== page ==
The Spirit of Father McGivney
There’s a granite tomb inside St. Mary’s Church in New Haven, Conn.
Resting here is no bishop from the founding days of Connecticut’s hierarchy or wealthy benefactor, but a simple parish priest.
My wife and I have passed the tomb many times on our way out of the church, our parish for the last few years. Angeles sometimes touches the cold green stone, as if venerating a relic, and offers a quick prayer. Though I’m a member of the organization founded by the priest buried here, I have been content to let her do the praying while I fuss with my car keys.
This changed recently as we arrived for Mass one day. I had just finished reading the new biography Parish Priest: Father Michael McGivney and American Catholicism by Douglas Brinkley and Julie Fenster (see “A Knightly Priest’s Tale,” the Register’s Weekly Book Pick for Jan. 8-14). Though I was proud of having joined the Knights of Columbus in the church where Father McGivney founded it, I now wanted for the first time to sit here, “talk” to Father McGivney and tell him how much I admire him.
I had read his life, filtered by Brinkley and Fenster through sheaves of old newspapers, documents and archives, and I felt I knew him as well as any of the priests who serve St. Mary’s today. I wanted to “listen” to what he had to say to me, as I meditated on the kind of priest he was and the way he lived the Gospel.
One hears of “making friends” with saints, who can intercede for us in heaven. I think I’ve found a friend of my own.
Father McGivney’s cause for canonization was opened in 1997. Dominican Father Gabriel O’Donnell, postulator of the cause, is waiting for a judgment from Rome on whether Father McGivney manifested “heroic virtue” in his life and whether a reported healing attributed to his intercession can be considered a miracle.
In the meantime, people come up to the tomb — Knights and others — and offer the official prayer for his canonization.
“St. Mary’s Church is the only building left in which Father McGivney actually lived or worked,” Father O’Donnell told us. ”So this really is the pilgrimage site for him.”
This was Father McGivney’s first assignment after ordination in 1877. With the pastor often ill, the young priest more or less ran the place for seven years. He celebrated Mass, baptized babies, went on sick calls, heard confessions and buried the dead. He shepherded a society for young men who pledged not to drink alcohol and organized parish plays and picnics. A young man on death row returned to the Church because of Father McGivney’s visits, spiritual care and friendship.
With women and children often left penniless upon the untimely death of the family breadwinner in the late 19th century, Father McGivney saw a need for a fraternal benefit society offering low-cost life insurance. And he wanted a way for Catholic men to grow together in their faith and have a way to bring the Gospel to the larger society.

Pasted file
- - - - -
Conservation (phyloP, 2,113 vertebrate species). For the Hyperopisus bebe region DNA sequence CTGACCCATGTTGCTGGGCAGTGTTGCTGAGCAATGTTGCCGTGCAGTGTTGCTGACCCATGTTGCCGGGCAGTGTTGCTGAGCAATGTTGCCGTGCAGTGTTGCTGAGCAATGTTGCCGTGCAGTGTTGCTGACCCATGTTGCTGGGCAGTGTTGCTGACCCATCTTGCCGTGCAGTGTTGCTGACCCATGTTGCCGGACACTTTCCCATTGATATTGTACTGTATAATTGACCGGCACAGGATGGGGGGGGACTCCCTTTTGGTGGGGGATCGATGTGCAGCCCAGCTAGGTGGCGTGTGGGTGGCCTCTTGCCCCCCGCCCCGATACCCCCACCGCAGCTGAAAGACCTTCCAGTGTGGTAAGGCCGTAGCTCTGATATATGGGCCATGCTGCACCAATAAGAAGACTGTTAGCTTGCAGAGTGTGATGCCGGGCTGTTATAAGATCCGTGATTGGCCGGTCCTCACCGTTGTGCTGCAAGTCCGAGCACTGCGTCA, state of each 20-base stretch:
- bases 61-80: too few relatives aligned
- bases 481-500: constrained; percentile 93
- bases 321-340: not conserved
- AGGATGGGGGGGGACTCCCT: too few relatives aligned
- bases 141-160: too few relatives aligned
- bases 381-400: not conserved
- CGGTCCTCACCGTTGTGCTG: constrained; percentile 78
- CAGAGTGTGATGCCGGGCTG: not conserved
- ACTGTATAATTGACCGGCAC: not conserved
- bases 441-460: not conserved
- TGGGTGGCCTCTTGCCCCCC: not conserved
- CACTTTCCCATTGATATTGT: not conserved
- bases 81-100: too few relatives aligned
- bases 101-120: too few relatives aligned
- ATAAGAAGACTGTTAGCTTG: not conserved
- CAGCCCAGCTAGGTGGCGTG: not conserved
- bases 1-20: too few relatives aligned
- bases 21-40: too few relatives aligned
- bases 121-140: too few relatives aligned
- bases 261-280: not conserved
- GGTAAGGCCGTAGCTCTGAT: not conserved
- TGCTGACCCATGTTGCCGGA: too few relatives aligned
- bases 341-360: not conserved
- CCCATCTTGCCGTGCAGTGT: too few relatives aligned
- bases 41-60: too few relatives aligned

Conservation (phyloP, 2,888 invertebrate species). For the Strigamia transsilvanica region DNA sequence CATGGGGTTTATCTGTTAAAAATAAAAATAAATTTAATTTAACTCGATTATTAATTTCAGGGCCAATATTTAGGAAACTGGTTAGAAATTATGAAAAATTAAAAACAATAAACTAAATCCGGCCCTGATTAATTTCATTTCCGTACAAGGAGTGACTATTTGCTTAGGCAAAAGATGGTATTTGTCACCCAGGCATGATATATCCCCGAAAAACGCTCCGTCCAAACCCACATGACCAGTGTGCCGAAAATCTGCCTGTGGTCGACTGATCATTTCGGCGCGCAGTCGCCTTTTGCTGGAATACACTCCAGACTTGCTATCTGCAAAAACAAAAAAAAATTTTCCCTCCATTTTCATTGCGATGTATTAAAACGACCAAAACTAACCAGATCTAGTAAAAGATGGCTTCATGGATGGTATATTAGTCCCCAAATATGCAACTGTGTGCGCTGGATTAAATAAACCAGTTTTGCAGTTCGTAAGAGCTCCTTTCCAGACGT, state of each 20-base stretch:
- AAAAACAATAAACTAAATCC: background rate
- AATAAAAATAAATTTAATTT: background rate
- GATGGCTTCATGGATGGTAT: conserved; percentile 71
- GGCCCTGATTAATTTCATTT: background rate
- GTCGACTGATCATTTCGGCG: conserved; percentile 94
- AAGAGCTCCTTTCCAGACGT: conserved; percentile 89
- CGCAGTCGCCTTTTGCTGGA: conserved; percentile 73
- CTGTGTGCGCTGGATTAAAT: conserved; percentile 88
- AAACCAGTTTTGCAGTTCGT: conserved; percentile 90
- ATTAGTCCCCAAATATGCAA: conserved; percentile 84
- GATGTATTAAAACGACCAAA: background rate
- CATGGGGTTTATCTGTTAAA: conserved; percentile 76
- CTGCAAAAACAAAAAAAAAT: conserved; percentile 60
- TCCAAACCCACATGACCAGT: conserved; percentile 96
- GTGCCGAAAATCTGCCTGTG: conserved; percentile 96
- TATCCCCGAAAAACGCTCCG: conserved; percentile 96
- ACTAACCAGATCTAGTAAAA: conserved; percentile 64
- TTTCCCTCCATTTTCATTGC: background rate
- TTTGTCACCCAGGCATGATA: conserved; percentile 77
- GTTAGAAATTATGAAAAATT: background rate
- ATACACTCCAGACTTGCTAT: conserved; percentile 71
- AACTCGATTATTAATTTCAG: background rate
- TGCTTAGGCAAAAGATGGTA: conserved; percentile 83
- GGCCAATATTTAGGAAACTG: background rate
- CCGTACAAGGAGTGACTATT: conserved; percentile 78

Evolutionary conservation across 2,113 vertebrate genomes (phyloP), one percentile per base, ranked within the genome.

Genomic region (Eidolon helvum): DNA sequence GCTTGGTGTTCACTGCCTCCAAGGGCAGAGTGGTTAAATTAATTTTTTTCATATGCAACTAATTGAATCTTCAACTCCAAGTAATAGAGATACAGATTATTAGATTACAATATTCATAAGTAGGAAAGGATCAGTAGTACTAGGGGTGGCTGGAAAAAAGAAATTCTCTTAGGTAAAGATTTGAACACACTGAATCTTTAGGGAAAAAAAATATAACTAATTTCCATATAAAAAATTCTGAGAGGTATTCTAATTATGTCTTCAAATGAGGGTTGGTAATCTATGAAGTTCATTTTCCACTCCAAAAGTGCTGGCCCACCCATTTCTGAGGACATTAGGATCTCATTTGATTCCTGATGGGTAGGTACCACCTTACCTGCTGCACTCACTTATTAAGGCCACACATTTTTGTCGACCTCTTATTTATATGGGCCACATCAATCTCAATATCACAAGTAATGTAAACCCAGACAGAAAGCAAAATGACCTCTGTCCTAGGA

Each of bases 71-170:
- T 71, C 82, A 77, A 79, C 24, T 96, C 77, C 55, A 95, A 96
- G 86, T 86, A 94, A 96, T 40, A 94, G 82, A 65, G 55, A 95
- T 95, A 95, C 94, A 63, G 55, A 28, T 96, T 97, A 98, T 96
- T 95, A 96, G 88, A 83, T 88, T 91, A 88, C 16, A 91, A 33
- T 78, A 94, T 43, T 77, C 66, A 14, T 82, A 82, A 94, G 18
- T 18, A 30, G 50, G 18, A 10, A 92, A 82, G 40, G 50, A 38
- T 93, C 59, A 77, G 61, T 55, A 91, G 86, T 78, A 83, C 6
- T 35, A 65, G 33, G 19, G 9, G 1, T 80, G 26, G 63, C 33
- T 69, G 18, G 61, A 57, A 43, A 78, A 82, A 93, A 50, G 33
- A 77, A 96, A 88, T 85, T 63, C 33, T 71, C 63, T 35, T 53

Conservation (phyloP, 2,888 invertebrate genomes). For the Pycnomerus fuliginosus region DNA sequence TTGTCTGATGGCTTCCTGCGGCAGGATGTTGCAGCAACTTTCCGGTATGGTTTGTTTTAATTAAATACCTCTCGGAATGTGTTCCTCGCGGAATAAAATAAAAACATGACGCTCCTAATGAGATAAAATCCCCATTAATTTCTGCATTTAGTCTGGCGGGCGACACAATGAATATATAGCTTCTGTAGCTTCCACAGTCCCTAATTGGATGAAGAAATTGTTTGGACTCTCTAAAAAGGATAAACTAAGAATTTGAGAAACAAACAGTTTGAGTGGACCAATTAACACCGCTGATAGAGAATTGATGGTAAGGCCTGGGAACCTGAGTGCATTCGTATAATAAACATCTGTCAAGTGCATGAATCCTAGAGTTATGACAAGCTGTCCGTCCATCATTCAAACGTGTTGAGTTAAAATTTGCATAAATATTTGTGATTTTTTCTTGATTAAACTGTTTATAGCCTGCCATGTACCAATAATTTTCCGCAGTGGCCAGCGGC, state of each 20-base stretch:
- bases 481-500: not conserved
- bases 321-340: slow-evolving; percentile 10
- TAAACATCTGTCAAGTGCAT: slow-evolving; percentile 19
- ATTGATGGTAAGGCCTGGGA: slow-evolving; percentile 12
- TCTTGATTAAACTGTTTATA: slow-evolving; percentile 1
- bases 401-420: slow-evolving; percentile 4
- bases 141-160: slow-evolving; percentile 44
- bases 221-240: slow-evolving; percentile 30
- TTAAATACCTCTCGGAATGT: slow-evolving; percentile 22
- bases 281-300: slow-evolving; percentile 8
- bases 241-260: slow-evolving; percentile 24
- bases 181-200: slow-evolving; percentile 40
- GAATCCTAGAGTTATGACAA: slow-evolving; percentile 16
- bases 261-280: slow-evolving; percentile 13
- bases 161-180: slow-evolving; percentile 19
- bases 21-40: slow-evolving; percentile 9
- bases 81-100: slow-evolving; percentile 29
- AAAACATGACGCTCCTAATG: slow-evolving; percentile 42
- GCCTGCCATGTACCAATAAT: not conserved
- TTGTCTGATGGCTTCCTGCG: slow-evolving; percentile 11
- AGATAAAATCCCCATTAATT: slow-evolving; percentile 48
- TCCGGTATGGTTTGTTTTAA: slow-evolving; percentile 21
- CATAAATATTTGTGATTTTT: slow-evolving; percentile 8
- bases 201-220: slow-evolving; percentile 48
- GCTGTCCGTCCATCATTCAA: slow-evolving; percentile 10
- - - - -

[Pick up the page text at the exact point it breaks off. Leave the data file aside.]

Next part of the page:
The result, the Knights of Columbus, was founded in this church basement in 1882.
Origins of ‘The Order’
Built in 1874, St. Mary’s bluestone structure is now nestled in amid the classroom and research buildings of Yale University. Though the original altar, confessionals, baptismal font and pulpit where Father McGivney celebrated the sacraments and preached are long gone, one might sit in the church and imagine Father McGivney breezing through in his cassock. A 1980s renovation, funded by the Knights, restored the color scheme to what it was in the beginning — blue ceilings and red-and-gold reredos.
The renovation included the addition four life-sized statues sculpted by Bavarian artist Erich Hoffmann of the Sacred Heart, the Assumption, St. Joseph and St. Dominic. Above the sanctuary hangs a 6-foot Carolingian crucifix, modeled after one that Charlemagne presented to the Vatican in the ninth century.
It was on the centennial of the Knights’ founding, March 29, 1982, that Father McGivney’s remains were transferred from the family plot in Waterbury, Conn. Knights councils regularly visit to see where “the order” got its start, and members of the Father Michael J. McGivney Council 10705 at St. Mary’s offer tours.
If you happen to be here during a tour, feel free to tag along, says Robert Goossens, a member of the council who is also state deputy. Or, for group visits, Kathy Cogan at the Knights of Columbus Museum can arrange a tour if a guide is available (203-865-0320; [email protected]).
Otherwise, give yourself a tour with the help of a brochure available in the vestibule, “St. Mary’s Church and the Knights of Columbus.”
After seven years at St. Mary’s, Father McGivney was appointed to nearby Thomaston, Conn. He soon became worn down, serving two parishes by himself. He caught influenza, developed pneumonia and recovered. But he never got his full strength back and, in August 1890, he died. He was just 38.
Meanwhile, the bishop of Hartford turned to the Order of Preachers — the Dominicans — to take over St. Mary’s. Friars have staffed the parish to this day.
With its five resident priests, the parish offers five Masses on Sunday, three on weekdays, daily confessions and regular novenas preached by itinerant Dominicans. Daily, a Mass is offered for deceased Knights and their wives.
Reading Parish Priest, I was impressed by the account of Father McGivney’s untiring work in the business of saving souls. I’d call him an American Curé d’Ars, the universal patron saint of parish priests.
If Father McGivney is ever canonized, he would be the first American-born priest to be raised to the altars. I would suggest he be known as patron saint of American parish priests.
John Burger is the
Register’s news editor.
- March 26-April 1, 2006